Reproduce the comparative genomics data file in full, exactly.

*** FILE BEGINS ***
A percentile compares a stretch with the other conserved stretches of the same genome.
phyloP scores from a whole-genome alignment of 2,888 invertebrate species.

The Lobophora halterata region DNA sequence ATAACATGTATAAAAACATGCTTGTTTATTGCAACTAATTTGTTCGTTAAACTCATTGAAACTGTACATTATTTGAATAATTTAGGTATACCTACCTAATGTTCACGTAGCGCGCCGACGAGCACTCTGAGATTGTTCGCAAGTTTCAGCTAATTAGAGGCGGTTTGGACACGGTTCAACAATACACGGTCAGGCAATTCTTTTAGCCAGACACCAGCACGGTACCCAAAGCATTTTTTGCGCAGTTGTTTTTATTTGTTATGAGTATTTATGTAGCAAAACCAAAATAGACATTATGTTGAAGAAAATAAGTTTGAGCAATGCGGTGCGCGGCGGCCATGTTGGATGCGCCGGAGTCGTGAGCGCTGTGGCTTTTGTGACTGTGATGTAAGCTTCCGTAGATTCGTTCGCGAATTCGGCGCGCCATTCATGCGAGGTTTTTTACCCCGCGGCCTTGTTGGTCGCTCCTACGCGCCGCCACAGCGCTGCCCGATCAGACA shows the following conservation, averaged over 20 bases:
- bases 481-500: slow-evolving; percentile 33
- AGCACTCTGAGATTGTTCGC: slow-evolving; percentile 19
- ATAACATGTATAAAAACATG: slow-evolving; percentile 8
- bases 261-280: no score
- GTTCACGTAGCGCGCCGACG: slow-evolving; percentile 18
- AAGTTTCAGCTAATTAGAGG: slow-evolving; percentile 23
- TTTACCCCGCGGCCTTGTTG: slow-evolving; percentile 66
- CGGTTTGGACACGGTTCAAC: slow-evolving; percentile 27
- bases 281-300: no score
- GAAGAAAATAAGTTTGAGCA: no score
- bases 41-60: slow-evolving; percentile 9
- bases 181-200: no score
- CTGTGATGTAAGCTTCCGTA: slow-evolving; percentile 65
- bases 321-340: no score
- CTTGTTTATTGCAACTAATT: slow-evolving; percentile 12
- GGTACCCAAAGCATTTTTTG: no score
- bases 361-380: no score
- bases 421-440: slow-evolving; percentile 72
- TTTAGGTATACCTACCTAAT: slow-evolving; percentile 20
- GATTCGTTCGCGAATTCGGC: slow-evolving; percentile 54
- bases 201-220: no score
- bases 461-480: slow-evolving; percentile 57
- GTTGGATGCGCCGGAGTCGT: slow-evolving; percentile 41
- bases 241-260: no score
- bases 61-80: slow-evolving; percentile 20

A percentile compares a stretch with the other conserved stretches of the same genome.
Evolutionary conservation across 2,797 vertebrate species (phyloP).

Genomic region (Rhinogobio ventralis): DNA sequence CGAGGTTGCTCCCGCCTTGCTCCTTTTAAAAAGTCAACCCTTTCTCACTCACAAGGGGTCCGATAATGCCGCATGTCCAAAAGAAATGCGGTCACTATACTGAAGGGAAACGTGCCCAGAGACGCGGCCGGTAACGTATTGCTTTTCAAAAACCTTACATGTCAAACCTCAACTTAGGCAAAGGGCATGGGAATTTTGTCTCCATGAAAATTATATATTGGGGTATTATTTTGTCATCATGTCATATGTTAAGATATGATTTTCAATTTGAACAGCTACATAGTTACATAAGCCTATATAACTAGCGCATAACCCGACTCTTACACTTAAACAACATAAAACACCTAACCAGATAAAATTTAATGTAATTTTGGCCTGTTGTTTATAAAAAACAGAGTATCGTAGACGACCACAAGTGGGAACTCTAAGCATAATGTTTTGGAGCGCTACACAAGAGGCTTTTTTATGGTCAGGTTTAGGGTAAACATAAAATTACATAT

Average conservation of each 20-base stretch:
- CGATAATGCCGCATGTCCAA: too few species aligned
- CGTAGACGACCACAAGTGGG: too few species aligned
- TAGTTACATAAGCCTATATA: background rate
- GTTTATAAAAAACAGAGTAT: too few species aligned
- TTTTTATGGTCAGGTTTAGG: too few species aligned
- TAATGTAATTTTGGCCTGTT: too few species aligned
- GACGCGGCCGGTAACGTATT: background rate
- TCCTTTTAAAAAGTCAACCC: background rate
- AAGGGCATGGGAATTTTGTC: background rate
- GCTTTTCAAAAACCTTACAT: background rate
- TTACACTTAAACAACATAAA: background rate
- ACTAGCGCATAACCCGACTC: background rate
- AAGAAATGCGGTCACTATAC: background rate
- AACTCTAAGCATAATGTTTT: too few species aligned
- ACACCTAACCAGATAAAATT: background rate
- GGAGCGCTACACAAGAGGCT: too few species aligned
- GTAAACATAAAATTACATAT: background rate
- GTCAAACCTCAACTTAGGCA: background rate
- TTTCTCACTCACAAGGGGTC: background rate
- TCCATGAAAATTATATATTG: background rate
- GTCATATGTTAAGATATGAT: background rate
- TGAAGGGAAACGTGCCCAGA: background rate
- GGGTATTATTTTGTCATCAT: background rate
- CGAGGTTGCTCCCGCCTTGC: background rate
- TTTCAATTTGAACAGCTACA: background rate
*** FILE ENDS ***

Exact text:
A percentile compares a stretch with the other conserved stretches of the same genome.
phyloP scores from a whole-genome alignment of 2,888 invertebrate species.

The Lobophora halterata region DNA sequence ATAACATGTATAAAAACATGCTTGTTTATTGCAACTAATTTGTTCGTTAAACTCATTGAAACTGTACATTATTTGAATAATTTAGGTATACCTACCTAATGTTCACGTAGCGCGCCGACGAGCACTCTGAGATTGTTCGCAAGTTTCAGCTAATTAGAGGCGGTTTGGACACGGTTCAACAATACACGGTCAGGCAATTCTTTTAGCCAGACACCAGCACGGTACCCAAAGCATTTTTTGCGCAGTTGTTTTTATTTGTTATGAGTATTTATGTAGCAAAACCAAAATAGACATTATGTTGAAGAAAATAAGTTTGAGCAATGCGGTGCGCGGCGGCCATGTTGGATGCGCCGGAGTCGTGAGCGCTGTGGCTTTTGTGACTGTGATGTAAGCTTCCGTAGATTCGTTCGCGAATTCGGCGCGCCATTCATGCGAGGTTTTTTACCCCGCGGCCTTGTTGGTCGCTCCTACGCGCCGCCACAGCGCTGCCCGATCAGACA shows the following conservation, averaged over 20 bases:
- bases 481-500: slow-evolving; percentile 33
- AGCACTCTGAGATTGTTCGC: slow-evolving; percentile 19
- ATAACATGTATAAAAACATG: slow-evolving; percentile 8
- bases 261-280: no score
- GTTCACGTAGCGCGCCGACG: slow-evolving; percentile 18
- AAGTTTCAGCTAATTAGAGG: slow-evolving; percentile 23
- TTTACCCCGCGGCCTTGTTG: slow-evolving; percentile 66
- CGGTTTGGACACGGTTCAAC: slow-evolving; percentile 27
- bases 281-300: no score
- GAAGAAAATAAGTTTGAGCA: no score
- bases 41-60: slow-evolving; percentile 9
- bases 181-200: no score
- CTGTGATGTAAGCTTCCGTA: slow-evolving; percentile 65
- bases 321-340: no score
- CTTGTTTATTGCAACTAATT: slow-evolving; percentile 12
- GGTACCCAAAGCATTTTTTG: no score
- bases 361-380: no score
- bases 421-440: slow-evolving; percentile 72
- TTTAGGTATACCTACCTAAT: slow-evolving; percentile 20
- GATTCGTTCGCGAATTCGGC: slow-evolving; percentile 54
- bases 201-220: no score
- bases 461-480: slow-evolving; percentile 57
- GTTGGATGCGCCGGAGTCGT: slow-evolving; percentile 41
- bases 241-260: no score
- bases 61-80: slow-evolving; percentile 20

A percentile compares a stretch with the other conserved stretches of the same genome.
Evolutionary conservation across 2,797 vertebrate species (phyloP).

Genomic region (Rhinogobio ventralis): DNA sequence CGAGGTTGCTCCCGCCTTGCTCCTTTTAAAAAGTCAACCCTTTCTCACTCACAAGGGGTCCGATAATGCCGCATGTCCAAAAGAAATGCGGTCACTATACTGAAGGGAAACGTGCCCAGAGACGCGGCCGGTAACGTATTGCTTTTCAAAAACCTTACATGTCAAACCTCAACTTAGGCAAAGGGCATGGGAATTTTGTCTCCATGAAAATTATATATTGGGGTATTATTTTGTCATCATGTCATATGTTAAGATATGATTTTCAATTTGAACAGCTACATAGTTACATAAGCCTATATAACTAGCGCATAACCCGACTCTTACACTTAAACAACATAAAACACCTAACCAGATAAAATTTAATGTAATTTTGGCCTGTTGTTTATAAAAAACAGAGTATCGTAGACGACCACAAGTGGGAACTCTAAGCATAATGTTTTGGAGCGCTACACAAGAGGCTTTTTTATGGTCAGGTTTAGGGTAAACATAAAATTACATAT

Average conservation of each 20-base stretch:
- CGATAATGCCGCATGTCCAA: too few species aligned
- CGTAGACGACCACAAGTGGG: too few species aligned
- TAGTTACATAAGCCTATATA: background rate
- GTTTATAAAAAACAGAGTAT: too few species aligned
- TTTTTATGGTCAGGTTTAGG: too few species aligned
- TAATGTAATTTTGGCCTGTT: too few species aligned
- GACGCGGCCGGTAACGTATT: background rate
- TCCTTTTAAAAAGTCAACCC: background rate
- AAGGGCATGGGAATTTTGTC: background rate
- GCTTTTCAAAAACCTTACAT: background rate
- TTACACTTAAACAACATAAA: background rate
- ACTAGCGCATAACCCGACTC: background rate
- AAGAAATGCGGTCACTATAC: background rate
- AACTCTAAGCATAATGTTTT: too few species aligned
- ACACCTAACCAGATAAAATT: background rate
- GGAGCGCTACACAAGAGGCT: too few species aligned
- GTAAACATAAAATTACATAT: background rate
- GTCAAACCTCAACTTAGGCA: background rate
- TTTCTCACTCACAAGGGGTC: background rate
- TCCATGAAAATTATATATTG: background rate
- GTCATATGTTAAGATATGAT: background rate
- TGAAGGGAAACGTGCCCAGA: background rate
- GGGTATTATTTTGTCATCAT: background rate
- CGAGGTTGCTCCCGCCTTGC: background rate
- TTTCAATTTGAACAGCTACA: background rate